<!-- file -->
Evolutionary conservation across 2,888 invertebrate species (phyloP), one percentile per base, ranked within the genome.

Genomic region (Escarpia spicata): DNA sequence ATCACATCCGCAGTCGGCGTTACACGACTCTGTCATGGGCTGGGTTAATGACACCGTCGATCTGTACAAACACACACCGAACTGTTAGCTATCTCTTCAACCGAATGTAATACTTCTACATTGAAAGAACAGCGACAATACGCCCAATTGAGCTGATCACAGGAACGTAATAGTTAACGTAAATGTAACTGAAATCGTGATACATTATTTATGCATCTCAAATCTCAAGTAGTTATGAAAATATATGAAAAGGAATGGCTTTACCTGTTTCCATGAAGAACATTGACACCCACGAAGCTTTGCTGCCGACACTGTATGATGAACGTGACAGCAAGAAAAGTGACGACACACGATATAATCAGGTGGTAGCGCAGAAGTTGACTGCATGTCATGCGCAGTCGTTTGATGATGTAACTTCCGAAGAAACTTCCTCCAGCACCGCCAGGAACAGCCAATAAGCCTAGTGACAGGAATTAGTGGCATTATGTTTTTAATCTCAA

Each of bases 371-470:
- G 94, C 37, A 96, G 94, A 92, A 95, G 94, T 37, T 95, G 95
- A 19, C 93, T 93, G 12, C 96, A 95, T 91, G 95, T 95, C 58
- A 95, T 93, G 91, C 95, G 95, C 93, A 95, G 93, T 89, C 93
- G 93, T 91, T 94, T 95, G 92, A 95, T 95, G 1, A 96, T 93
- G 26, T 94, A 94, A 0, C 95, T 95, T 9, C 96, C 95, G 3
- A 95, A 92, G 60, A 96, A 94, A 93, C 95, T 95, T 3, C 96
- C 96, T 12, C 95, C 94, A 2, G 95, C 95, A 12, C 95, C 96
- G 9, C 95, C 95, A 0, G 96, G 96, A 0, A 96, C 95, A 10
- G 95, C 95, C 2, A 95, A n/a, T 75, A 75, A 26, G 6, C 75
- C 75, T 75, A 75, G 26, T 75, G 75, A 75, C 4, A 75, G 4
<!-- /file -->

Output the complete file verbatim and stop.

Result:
Evolutionary conservation across 2,888 invertebrate species (phyloP), one percentile per base, ranked within the genome.

Genomic region (Escarpia spicata): DNA sequence ATCACATCCGCAGTCGGCGTTACACGACTCTGTCATGGGCTGGGTTAATGACACCGTCGATCTGTACAAACACACACCGAACTGTTAGCTATCTCTTCAACCGAATGTAATACTTCTACATTGAAAGAACAGCGACAATACGCCCAATTGAGCTGATCACAGGAACGTAATAGTTAACGTAAATGTAACTGAAATCGTGATACATTATTTATGCATCTCAAATCTCAAGTAGTTATGAAAATATATGAAAAGGAATGGCTTTACCTGTTTCCATGAAGAACATTGACACCCACGAAGCTTTGCTGCCGACACTGTATGATGAACGTGACAGCAAGAAAAGTGACGACACACGATATAATCAGGTGGTAGCGCAGAAGTTGACTGCATGTCATGCGCAGTCGTTTGATGATGTAACTTCCGAAGAAACTTCCTCCAGCACCGCCAGGAACAGCCAATAAGCCTAGTGACAGGAATTAGTGGCATTATGTTTTTAATCTCAA

Each of bases 371-470:
- G 94, C 37, A 96, G 94, A 92, A 95, G 94, T 37, T 95, G 95
- A 19, C 93, T 93, G 12, C 96, A 95, T 91, G 95, T 95, C 58
- A 95, T 93, G 91, C 95, G 95, C 93, A 95, G 93, T 89, C 93
- G 93, T 91, T 94, T 95, G 92, A 95, T 95, G 1, A 96, T 93
- G 26, T 94, A 94, A 0, C 95, T 95, T 9, C 96, C 95, G 3
- A 95, A 92, G 60, A 96, A 94, A 93, C 95, T 95, T 3, C 96
- C 96, T 12, C 95, C 94, A 2, G 95, C 95, A 12, C 95, C 96
- G 9, C 95, C 95, A 0, G 96, G 96, A 0, A 96, C 95, A 10
- G 95, C 95, C 2, A 95, A n/a, T 75, A 75, A 26, G 6, C 75
- C 75, T 75, A 75, G 26, T 75, G 75, A 75, C 4, A 75, G 4